Pastor Appreciation Month is an opportunity for lay leaders to cultivate a culture of honor in their churches by recognizing their pastors.
Scripture is clear about the importance of honoring our pastors. So why is the pastor often the one who is left to initiate it? Church leaders can take full advantage of Pastor Appreciation Month as an annual opportunity to cultivate a culture of honor in their churches by appreciating their pastors. Here are four ideas to help prime your pastor appreciation pump.
Encourage your pastor personally
Pastors need encouragement every year but never more than this year when many are exhausted from the past two and a half years of juggling the pandemic, politics, and uncertainty.
The pastor’s job is to “keep watch over your souls” (Heb. 13:17, CSB). But sometimes he needs you to watch over him as well. Whether they’re leading successfully or failing miserably, in season and out of season, every pastor needs the respect and love of their church family.
“Regard them very highly in love because of their work” (1 Thess. 5:13, CSB).
Make sure your pastors know they are beloved members of your church family—not just employees who will eventually leave.
“Indeed, it is right for me to think this way about all of you, because I have you in my heart, and you are all partners with me in grace, both in my imprisonment and in the defense and confirmation of the gospel. For God is my witness, how deeply I miss all of you with the affection of Christ Jesus” (Phil. 1:7–8, CSB).
Start by personally writing a note of appreciation or taking him to lunch or a fun activity. Clarify that your pastor and his family are beloved members of your church family and not just an employee.
Recognize your pastor publicly
“Now we ask you, brothers and sisters, to give recognition to those who labor among you and lead you in the Lord and admonish you” (1 Thess. 5:12, CSB).
Respect is nothing more than a noble sentiment until it is formalized. Pastor Appreciation Month can help your church members translate private sentiments into public expressions of love, respect and appreciation for pastors.
A public blessing from the stage on Sunday morning increases the positive impact exponentially—for your pastor, his family, your church, and the Lord. Put the pastor’s family photo in the church bulletin or on social media and simply say: “Thank You!”
Bless your pastor tangibly
“Let the one who is taught the Word share all his good things with the teacher” (Gal. 6:6, CSB).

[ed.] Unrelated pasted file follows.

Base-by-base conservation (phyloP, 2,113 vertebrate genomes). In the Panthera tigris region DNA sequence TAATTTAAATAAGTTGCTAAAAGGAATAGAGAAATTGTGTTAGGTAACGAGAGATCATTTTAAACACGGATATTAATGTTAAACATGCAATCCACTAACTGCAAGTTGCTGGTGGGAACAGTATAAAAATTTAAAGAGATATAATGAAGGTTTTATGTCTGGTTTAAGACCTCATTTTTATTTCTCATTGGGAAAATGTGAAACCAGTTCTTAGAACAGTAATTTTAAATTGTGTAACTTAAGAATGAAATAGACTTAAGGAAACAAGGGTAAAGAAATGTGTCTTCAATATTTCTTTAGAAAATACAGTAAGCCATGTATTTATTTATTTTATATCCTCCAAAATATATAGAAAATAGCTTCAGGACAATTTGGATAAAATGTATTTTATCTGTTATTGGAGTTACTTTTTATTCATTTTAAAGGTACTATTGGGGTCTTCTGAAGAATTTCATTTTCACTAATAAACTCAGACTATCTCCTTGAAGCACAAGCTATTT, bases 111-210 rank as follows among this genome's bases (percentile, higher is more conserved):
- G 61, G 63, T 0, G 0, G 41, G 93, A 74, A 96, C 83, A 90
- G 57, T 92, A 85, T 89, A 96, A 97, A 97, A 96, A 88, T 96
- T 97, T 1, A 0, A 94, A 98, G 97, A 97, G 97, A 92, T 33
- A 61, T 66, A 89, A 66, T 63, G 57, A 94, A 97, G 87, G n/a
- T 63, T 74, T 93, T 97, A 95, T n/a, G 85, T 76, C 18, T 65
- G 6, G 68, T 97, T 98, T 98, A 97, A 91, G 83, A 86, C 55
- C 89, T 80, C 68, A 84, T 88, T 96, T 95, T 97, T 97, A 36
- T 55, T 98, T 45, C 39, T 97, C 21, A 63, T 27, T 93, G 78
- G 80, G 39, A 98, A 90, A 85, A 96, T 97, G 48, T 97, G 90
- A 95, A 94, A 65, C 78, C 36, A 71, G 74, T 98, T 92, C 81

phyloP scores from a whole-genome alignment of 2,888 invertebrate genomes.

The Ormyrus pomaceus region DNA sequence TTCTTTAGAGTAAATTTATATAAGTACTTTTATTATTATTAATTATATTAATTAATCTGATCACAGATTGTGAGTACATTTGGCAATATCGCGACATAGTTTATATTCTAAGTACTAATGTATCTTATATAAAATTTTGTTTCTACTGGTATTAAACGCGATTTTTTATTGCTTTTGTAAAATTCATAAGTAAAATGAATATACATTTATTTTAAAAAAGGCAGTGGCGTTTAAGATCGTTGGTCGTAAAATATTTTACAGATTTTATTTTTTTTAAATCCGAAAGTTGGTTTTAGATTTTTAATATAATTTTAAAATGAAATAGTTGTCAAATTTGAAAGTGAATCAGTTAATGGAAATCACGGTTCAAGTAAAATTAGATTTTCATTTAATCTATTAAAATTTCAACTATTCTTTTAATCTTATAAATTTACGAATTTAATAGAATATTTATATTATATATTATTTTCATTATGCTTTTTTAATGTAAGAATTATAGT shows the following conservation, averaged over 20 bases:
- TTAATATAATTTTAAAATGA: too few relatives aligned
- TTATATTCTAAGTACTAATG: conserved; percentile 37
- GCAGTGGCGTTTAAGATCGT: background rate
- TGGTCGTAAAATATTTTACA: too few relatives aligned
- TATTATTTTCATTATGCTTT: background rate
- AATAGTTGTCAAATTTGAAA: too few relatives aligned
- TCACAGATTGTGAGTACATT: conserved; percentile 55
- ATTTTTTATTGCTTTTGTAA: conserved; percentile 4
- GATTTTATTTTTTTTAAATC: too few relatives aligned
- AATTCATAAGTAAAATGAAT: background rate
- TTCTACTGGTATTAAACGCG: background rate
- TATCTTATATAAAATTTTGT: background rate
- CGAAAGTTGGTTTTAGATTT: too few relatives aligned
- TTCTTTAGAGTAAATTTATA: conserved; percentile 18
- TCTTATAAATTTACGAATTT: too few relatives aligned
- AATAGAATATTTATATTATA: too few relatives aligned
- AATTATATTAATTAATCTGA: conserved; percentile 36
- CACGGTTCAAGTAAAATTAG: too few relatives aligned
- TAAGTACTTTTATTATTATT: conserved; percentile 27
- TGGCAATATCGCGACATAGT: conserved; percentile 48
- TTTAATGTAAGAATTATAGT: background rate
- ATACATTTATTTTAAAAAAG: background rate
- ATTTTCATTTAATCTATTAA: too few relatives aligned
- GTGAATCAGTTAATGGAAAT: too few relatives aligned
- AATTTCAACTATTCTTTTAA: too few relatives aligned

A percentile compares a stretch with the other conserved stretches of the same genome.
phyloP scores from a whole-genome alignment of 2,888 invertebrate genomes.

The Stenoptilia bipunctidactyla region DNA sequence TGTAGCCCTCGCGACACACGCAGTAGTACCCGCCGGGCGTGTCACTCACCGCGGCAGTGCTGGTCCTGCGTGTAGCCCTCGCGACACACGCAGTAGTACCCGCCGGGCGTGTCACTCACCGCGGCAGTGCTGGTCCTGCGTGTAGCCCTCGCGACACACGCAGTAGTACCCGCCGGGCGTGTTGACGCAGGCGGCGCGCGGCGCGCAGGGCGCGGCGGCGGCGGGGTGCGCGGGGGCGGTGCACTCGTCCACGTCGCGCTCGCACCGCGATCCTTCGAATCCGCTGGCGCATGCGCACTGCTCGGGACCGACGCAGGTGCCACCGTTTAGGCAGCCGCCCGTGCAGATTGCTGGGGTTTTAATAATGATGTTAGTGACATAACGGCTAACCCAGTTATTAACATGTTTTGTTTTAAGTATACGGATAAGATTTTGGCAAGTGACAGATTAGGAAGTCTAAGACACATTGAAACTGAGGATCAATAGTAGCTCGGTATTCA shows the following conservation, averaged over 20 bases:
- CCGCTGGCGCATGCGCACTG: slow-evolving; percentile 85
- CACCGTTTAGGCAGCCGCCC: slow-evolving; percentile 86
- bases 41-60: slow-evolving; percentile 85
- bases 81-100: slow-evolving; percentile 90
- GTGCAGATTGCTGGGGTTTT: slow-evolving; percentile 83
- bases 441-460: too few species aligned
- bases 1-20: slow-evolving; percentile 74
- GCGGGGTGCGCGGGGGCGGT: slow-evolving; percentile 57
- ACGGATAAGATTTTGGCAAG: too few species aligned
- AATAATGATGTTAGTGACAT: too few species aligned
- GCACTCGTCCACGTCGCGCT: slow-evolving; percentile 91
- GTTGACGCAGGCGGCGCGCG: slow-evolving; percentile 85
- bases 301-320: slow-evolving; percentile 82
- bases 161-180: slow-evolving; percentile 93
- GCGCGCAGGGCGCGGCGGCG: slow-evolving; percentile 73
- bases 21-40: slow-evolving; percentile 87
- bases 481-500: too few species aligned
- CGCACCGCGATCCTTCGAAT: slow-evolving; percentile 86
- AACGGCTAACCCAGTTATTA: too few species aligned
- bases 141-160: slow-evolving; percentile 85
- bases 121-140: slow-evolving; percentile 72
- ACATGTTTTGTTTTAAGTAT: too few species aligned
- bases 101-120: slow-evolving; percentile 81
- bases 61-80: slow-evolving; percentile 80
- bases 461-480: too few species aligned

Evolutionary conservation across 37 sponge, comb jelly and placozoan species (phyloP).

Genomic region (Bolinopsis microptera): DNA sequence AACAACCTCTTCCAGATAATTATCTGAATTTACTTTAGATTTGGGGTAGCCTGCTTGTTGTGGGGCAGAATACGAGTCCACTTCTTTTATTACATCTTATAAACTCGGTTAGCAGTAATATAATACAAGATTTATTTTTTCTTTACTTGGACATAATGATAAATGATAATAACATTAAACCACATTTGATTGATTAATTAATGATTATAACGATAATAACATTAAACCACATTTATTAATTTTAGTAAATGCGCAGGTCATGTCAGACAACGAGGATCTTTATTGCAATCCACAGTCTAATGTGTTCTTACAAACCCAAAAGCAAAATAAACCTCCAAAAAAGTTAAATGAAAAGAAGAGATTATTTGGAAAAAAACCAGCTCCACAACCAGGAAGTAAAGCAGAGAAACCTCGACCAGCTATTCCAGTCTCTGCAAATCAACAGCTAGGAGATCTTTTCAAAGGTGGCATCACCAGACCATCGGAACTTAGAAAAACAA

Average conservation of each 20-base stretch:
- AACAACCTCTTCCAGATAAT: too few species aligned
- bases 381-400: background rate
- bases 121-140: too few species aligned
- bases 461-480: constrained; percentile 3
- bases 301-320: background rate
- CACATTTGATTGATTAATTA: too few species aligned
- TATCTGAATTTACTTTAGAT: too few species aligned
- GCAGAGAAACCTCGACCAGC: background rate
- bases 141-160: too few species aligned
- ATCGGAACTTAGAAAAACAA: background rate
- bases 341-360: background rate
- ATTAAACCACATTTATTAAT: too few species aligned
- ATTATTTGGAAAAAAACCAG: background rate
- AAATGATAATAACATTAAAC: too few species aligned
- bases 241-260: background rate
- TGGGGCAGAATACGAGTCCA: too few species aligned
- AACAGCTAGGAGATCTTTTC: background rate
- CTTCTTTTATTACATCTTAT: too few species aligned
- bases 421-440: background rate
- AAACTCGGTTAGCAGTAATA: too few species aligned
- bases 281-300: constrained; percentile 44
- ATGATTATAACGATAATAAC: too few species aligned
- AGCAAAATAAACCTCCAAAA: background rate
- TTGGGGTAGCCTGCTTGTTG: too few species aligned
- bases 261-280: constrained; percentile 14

The pastor’s job is to take care of his church. And it is the church’s job to tangibly take care of their pastors. It is your pastor’s job and joy to keep watch over you (Heb. 13:17). But sometimes he needs you to watch over him—and his spouse—as well.
“The elders who are good leaders are to be considered worthy of double honor, especially those who work hard at preaching and teaching” (1 Tim. 5:17, CSB).
“Double honor” is a financial term that Paul only uses here and reserves for those who served the church as pastors/elders/overseers. God’s people should pay their pastors generously, although no specific amount is given. Of course, it’s not God’s plan either for pastors to fleece their sheep or for churches to neglect their pastors.
Financial security is key to a pastor’s resiliency. The Southern Baptist Convention Compensation Study is a tool that helps churches benchmark staff salaries. And organizations like Guidestone help churches adequately protect, provide for and prepare their pastors for a strong finish.
“Those who preach the Gospel should earn their living by the Gospel” (1 Cor. 9:14, CSB).
Own the initiative
Scripture is clear about the importance of showing honor to all people but particularly to our pastors. Unfortunately, pastors often have the awkward job of equipping their members to do so. Although October is Pastor Appreciation Month, how many of your church members know or care?
Will you be the one to take the initiative to step up and lead out? If you do, I believe your church will follow your lead, and your pastor will appreciate your efforts tremendously.
“Take the lead in honoring one another” (Rom. 12:10, CSB).
My favorite Pastor Appreciation idea is to leave a blessing basket in the worship lobby on the remaining Sundays in October for people to leave cards and gifts for their pastors. Here are a few other ideas to help you bless them.
Aaron and Hur stepped up by lifting up Moses’s hands during a crucial battle: “When Moses’ hands grew heavy…Aaron and Hur supported his hands, one on one side and one on the other so that his hands remained steady until the sun went down” (Exo. 17:12, CSB).
Your pastor needs an Aaron or Hur to do for him what he cannot do for himself.
October is a great opportunity for church members to honor and bless their pastors, but if your church calendar won’t cooperate, do it any time of the year like a key anniversary or birthday.
God bless you for blessing your pastor.